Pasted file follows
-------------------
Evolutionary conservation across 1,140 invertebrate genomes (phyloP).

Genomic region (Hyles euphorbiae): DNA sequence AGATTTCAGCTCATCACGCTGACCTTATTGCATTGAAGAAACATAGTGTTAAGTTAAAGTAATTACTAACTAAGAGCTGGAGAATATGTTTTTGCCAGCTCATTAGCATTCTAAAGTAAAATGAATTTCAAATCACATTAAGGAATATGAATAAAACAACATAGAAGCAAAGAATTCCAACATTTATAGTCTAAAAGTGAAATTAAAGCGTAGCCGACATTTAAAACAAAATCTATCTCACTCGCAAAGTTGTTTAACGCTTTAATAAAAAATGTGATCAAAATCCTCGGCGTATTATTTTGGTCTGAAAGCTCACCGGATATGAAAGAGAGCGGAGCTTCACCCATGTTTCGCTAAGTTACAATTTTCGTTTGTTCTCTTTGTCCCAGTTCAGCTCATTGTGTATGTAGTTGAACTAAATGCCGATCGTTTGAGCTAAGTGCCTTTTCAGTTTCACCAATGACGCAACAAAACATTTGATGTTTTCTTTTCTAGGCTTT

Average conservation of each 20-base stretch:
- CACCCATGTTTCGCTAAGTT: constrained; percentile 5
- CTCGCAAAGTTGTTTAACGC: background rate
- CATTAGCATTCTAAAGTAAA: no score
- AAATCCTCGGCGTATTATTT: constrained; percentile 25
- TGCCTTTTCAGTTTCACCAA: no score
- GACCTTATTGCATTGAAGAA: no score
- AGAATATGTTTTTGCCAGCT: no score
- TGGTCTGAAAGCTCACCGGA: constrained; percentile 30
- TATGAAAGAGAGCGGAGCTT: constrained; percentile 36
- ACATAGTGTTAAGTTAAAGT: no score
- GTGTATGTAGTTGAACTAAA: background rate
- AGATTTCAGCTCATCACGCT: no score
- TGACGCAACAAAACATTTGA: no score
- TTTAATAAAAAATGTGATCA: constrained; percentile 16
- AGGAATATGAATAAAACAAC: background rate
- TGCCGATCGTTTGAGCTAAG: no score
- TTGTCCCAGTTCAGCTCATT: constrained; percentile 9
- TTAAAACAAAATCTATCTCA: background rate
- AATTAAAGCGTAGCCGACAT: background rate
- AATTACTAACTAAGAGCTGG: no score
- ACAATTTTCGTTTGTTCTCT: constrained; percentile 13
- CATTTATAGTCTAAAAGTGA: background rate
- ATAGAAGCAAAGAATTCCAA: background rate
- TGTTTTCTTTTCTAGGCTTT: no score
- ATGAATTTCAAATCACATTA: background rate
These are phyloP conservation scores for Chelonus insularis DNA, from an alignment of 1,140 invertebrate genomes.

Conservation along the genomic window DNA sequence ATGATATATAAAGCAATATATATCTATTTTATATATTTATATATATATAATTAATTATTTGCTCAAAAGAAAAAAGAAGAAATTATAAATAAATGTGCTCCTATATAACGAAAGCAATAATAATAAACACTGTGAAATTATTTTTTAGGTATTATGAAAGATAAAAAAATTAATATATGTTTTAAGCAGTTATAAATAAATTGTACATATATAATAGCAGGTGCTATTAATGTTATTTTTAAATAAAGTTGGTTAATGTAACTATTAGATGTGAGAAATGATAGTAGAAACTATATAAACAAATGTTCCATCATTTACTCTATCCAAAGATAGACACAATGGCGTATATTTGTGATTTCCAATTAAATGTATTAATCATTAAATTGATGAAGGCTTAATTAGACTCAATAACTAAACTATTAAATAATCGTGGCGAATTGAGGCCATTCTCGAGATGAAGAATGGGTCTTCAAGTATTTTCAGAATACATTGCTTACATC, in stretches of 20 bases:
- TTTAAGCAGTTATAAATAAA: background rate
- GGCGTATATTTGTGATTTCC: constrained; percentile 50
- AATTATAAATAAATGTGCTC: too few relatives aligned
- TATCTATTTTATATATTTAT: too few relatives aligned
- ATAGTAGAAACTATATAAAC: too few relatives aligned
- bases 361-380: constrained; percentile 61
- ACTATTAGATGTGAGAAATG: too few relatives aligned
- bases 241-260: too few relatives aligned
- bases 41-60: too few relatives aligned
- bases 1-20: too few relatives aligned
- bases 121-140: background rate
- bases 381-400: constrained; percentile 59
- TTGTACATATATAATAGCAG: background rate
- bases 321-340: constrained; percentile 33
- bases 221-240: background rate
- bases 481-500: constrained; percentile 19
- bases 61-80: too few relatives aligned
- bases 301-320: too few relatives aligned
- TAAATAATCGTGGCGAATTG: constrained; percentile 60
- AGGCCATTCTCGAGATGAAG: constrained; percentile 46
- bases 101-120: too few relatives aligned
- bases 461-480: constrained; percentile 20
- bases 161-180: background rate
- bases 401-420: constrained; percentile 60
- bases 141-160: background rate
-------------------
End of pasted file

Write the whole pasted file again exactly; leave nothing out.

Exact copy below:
Evolutionary conservation across 1,140 invertebrate genomes (phyloP).

Genomic region (Hyles euphorbiae): DNA sequence AGATTTCAGCTCATCACGCTGACCTTATTGCATTGAAGAAACATAGTGTTAAGTTAAAGTAATTACTAACTAAGAGCTGGAGAATATGTTTTTGCCAGCTCATTAGCATTCTAAAGTAAAATGAATTTCAAATCACATTAAGGAATATGAATAAAACAACATAGAAGCAAAGAATTCCAACATTTATAGTCTAAAAGTGAAATTAAAGCGTAGCCGACATTTAAAACAAAATCTATCTCACTCGCAAAGTTGTTTAACGCTTTAATAAAAAATGTGATCAAAATCCTCGGCGTATTATTTTGGTCTGAAAGCTCACCGGATATGAAAGAGAGCGGAGCTTCACCCATGTTTCGCTAAGTTACAATTTTCGTTTGTTCTCTTTGTCCCAGTTCAGCTCATTGTGTATGTAGTTGAACTAAATGCCGATCGTTTGAGCTAAGTGCCTTTTCAGTTTCACCAATGACGCAACAAAACATTTGATGTTTTCTTTTCTAGGCTTT

Average conservation of each 20-base stretch:
- CACCCATGTTTCGCTAAGTT: constrained; percentile 5
- CTCGCAAAGTTGTTTAACGC: background rate
- CATTAGCATTCTAAAGTAAA: no score
- AAATCCTCGGCGTATTATTT: constrained; percentile 25
- TGCCTTTTCAGTTTCACCAA: no score
- GACCTTATTGCATTGAAGAA: no score
- AGAATATGTTTTTGCCAGCT: no score
- TGGTCTGAAAGCTCACCGGA: constrained; percentile 30
- TATGAAAGAGAGCGGAGCTT: constrained; percentile 36
- ACATAGTGTTAAGTTAAAGT: no score
- GTGTATGTAGTTGAACTAAA: background rate
- AGATTTCAGCTCATCACGCT: no score
- TGACGCAACAAAACATTTGA: no score
- TTTAATAAAAAATGTGATCA: constrained; percentile 16
- AGGAATATGAATAAAACAAC: background rate
- TGCCGATCGTTTGAGCTAAG: no score
- TTGTCCCAGTTCAGCTCATT: constrained; percentile 9
- TTAAAACAAAATCTATCTCA: background rate
- AATTAAAGCGTAGCCGACAT: background rate
- AATTACTAACTAAGAGCTGG: no score
- ACAATTTTCGTTTGTTCTCT: constrained; percentile 13
- CATTTATAGTCTAAAAGTGA: background rate
- ATAGAAGCAAAGAATTCCAA: background rate
- TGTTTTCTTTTCTAGGCTTT: no score
- ATGAATTTCAAATCACATTA: background rate
These are phyloP conservation scores for Chelonus insularis DNA, from an alignment of 1,140 invertebrate genomes.

Conservation along the genomic window DNA sequence ATGATATATAAAGCAATATATATCTATTTTATATATTTATATATATATAATTAATTATTTGCTCAAAAGAAAAAAGAAGAAATTATAAATAAATGTGCTCCTATATAACGAAAGCAATAATAATAAACACTGTGAAATTATTTTTTAGGTATTATGAAAGATAAAAAAATTAATATATGTTTTAAGCAGTTATAAATAAATTGTACATATATAATAGCAGGTGCTATTAATGTTATTTTTAAATAAAGTTGGTTAATGTAACTATTAGATGTGAGAAATGATAGTAGAAACTATATAAACAAATGTTCCATCATTTACTCTATCCAAAGATAGACACAATGGCGTATATTTGTGATTTCCAATTAAATGTATTAATCATTAAATTGATGAAGGCTTAATTAGACTCAATAACTAAACTATTAAATAATCGTGGCGAATTGAGGCCATTCTCGAGATGAAGAATGGGTCTTCAAGTATTTTCAGAATACATTGCTTACATC, in stretches of 20 bases:
- TTTAAGCAGTTATAAATAAA: background rate
- GGCGTATATTTGTGATTTCC: constrained; percentile 50
- AATTATAAATAAATGTGCTC: too few relatives aligned
- TATCTATTTTATATATTTAT: too few relatives aligned
- ATAGTAGAAACTATATAAAC: too few relatives aligned
- bases 361-380: constrained; percentile 61
- ACTATTAGATGTGAGAAATG: too few relatives aligned
- bases 241-260: too few relatives aligned
- bases 41-60: too few relatives aligned
- bases 1-20: too few relatives aligned
- bases 121-140: background rate
- bases 381-400: constrained; percentile 59
- TTGTACATATATAATAGCAG: background rate
- bases 321-340: constrained; percentile 33
- bases 221-240: background rate
- bases 481-500: constrained; percentile 19
- bases 61-80: too few relatives aligned
- bases 301-320: too few relatives aligned
- TAAATAATCGTGGCGAATTG: constrained; percentile 60
- AGGCCATTCTCGAGATGAAG: constrained; percentile 46
- bases 101-120: too few relatives aligned
- bases 461-480: constrained; percentile 20
- bases 161-180: background rate
- bases 401-420: constrained; percentile 60
- bases 141-160: background rate